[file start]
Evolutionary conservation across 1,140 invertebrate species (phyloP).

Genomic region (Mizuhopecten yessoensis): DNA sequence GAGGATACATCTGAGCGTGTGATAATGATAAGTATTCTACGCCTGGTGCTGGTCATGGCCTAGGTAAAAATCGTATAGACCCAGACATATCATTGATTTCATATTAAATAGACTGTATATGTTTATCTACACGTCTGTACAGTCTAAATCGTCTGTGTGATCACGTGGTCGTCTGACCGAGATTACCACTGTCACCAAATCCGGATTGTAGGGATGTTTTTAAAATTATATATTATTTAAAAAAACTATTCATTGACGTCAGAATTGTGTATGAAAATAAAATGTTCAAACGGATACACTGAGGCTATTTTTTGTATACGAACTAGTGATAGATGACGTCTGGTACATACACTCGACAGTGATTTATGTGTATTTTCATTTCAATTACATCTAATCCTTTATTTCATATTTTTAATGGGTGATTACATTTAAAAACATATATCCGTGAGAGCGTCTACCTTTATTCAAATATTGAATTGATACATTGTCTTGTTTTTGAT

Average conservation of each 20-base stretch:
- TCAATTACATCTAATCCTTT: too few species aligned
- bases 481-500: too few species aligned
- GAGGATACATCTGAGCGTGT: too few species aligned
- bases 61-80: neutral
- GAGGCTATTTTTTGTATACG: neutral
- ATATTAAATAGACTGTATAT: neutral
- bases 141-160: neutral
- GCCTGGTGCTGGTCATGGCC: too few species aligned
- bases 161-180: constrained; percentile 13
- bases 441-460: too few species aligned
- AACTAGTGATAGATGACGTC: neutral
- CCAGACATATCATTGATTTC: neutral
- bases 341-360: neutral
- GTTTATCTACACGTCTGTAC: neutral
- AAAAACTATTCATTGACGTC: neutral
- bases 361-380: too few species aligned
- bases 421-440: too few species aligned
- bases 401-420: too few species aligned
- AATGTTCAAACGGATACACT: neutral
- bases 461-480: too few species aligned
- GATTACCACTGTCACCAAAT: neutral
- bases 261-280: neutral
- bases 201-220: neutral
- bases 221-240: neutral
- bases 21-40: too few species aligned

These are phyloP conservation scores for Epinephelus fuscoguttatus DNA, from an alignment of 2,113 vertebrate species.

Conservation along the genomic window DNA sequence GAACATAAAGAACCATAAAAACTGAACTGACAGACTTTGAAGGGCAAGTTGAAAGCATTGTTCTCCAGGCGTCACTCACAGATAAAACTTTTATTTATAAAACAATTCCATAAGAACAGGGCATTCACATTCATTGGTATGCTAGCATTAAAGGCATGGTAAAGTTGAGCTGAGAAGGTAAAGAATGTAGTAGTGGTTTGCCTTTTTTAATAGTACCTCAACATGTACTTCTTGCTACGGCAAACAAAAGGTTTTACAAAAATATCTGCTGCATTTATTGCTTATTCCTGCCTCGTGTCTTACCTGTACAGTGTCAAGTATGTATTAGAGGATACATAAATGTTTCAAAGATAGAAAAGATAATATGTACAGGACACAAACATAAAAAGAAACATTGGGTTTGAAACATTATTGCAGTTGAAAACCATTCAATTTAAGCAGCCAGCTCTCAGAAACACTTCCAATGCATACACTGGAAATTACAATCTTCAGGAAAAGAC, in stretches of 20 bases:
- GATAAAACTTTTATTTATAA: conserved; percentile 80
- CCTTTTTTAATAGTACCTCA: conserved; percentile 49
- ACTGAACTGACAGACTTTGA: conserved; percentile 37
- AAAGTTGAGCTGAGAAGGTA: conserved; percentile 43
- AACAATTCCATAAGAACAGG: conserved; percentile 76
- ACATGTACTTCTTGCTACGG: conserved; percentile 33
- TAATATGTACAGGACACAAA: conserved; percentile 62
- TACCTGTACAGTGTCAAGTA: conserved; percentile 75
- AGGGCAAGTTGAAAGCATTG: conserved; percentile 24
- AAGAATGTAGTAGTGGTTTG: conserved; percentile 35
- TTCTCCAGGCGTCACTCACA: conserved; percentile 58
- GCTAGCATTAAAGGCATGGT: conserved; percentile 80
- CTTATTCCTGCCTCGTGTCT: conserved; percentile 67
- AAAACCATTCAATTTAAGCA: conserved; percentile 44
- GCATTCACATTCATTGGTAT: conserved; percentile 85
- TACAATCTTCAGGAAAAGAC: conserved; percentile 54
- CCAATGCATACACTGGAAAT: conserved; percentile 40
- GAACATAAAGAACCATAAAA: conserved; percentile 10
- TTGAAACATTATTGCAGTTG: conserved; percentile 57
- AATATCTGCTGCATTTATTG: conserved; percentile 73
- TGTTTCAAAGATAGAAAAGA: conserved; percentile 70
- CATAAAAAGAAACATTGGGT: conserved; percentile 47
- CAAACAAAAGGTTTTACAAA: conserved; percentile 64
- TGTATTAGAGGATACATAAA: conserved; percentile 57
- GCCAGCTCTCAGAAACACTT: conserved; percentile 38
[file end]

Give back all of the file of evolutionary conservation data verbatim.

Evolutionary conservation across 1,140 invertebrate species (phyloP).

Genomic region (Mizuhopecten yessoensis): DNA sequence GAGGATACATCTGAGCGTGTGATAATGATAAGTATTCTACGCCTGGTGCTGGTCATGGCCTAGGTAAAAATCGTATAGACCCAGACATATCATTGATTTCATATTAAATAGACTGTATATGTTTATCTACACGTCTGTACAGTCTAAATCGTCTGTGTGATCACGTGGTCGTCTGACCGAGATTACCACTGTCACCAAATCCGGATTGTAGGGATGTTTTTAAAATTATATATTATTTAAAAAAACTATTCATTGACGTCAGAATTGTGTATGAAAATAAAATGTTCAAACGGATACACTGAGGCTATTTTTTGTATACGAACTAGTGATAGATGACGTCTGGTACATACACTCGACAGTGATTTATGTGTATTTTCATTTCAATTACATCTAATCCTTTATTTCATATTTTTAATGGGTGATTACATTTAAAAACATATATCCGTGAGAGCGTCTACCTTTATTCAAATATTGAATTGATACATTGTCTTGTTTTTGAT

Average conservation of each 20-base stretch:
- TCAATTACATCTAATCCTTT: too few species aligned
- bases 481-500: too few species aligned
- GAGGATACATCTGAGCGTGT: too few species aligned
- bases 61-80: neutral
- GAGGCTATTTTTTGTATACG: neutral
- ATATTAAATAGACTGTATAT: neutral
- bases 141-160: neutral
- GCCTGGTGCTGGTCATGGCC: too few species aligned
- bases 161-180: constrained; percentile 13
- bases 441-460: too few species aligned
- AACTAGTGATAGATGACGTC: neutral
- CCAGACATATCATTGATTTC: neutral
- bases 341-360: neutral
- GTTTATCTACACGTCTGTAC: neutral
- AAAAACTATTCATTGACGTC: neutral
- bases 361-380: too few species aligned
- bases 421-440: too few species aligned
- bases 401-420: too few species aligned
- AATGTTCAAACGGATACACT: neutral
- bases 461-480: too few species aligned
- GATTACCACTGTCACCAAAT: neutral
- bases 261-280: neutral
- bases 201-220: neutral
- bases 221-240: neutral
- bases 21-40: too few species aligned

These are phyloP conservation scores for Epinephelus fuscoguttatus DNA, from an alignment of 2,113 vertebrate species.

Conservation along the genomic window DNA sequence GAACATAAAGAACCATAAAAACTGAACTGACAGACTTTGAAGGGCAAGTTGAAAGCATTGTTCTCCAGGCGTCACTCACAGATAAAACTTTTATTTATAAAACAATTCCATAAGAACAGGGCATTCACATTCATTGGTATGCTAGCATTAAAGGCATGGTAAAGTTGAGCTGAGAAGGTAAAGAATGTAGTAGTGGTTTGCCTTTTTTAATAGTACCTCAACATGTACTTCTTGCTACGGCAAACAAAAGGTTTTACAAAAATATCTGCTGCATTTATTGCTTATTCCTGCCTCGTGTCTTACCTGTACAGTGTCAAGTATGTATTAGAGGATACATAAATGTTTCAAAGATAGAAAAGATAATATGTACAGGACACAAACATAAAAAGAAACATTGGGTTTGAAACATTATTGCAGTTGAAAACCATTCAATTTAAGCAGCCAGCTCTCAGAAACACTTCCAATGCATACACTGGAAATTACAATCTTCAGGAAAAGAC, in stretches of 20 bases:
- GATAAAACTTTTATTTATAA: conserved; percentile 80
- CCTTTTTTAATAGTACCTCA: conserved; percentile 49
- ACTGAACTGACAGACTTTGA: conserved; percentile 37
- AAAGTTGAGCTGAGAAGGTA: conserved; percentile 43
- AACAATTCCATAAGAACAGG: conserved; percentile 76
- ACATGTACTTCTTGCTACGG: conserved; percentile 33
- TAATATGTACAGGACACAAA: conserved; percentile 62
- TACCTGTACAGTGTCAAGTA: conserved; percentile 75
- AGGGCAAGTTGAAAGCATTG: conserved; percentile 24
- AAGAATGTAGTAGTGGTTTG: conserved; percentile 35
- TTCTCCAGGCGTCACTCACA: conserved; percentile 58
- GCTAGCATTAAAGGCATGGT: conserved; percentile 80
- CTTATTCCTGCCTCGTGTCT: conserved; percentile 67
- AAAACCATTCAATTTAAGCA: conserved; percentile 44
- GCATTCACATTCATTGGTAT: conserved; percentile 85
- TACAATCTTCAGGAAAAGAC: conserved; percentile 54
- CCAATGCATACACTGGAAAT: conserved; percentile 40
- GAACATAAAGAACCATAAAA: conserved; percentile 10
- TTGAAACATTATTGCAGTTG: conserved; percentile 57
- AATATCTGCTGCATTTATTG: conserved; percentile 73
- TGTTTCAAAGATAGAAAAGA: conserved; percentile 70
- CATAAAAAGAAACATTGGGT: conserved; percentile 47
- CAAACAAAAGGTTTTACAAA: conserved; percentile 64
- TGTATTAGAGGATACATAAA: conserved; percentile 57
- GCCAGCTCTCAGAAACACTT: conserved; percentile 38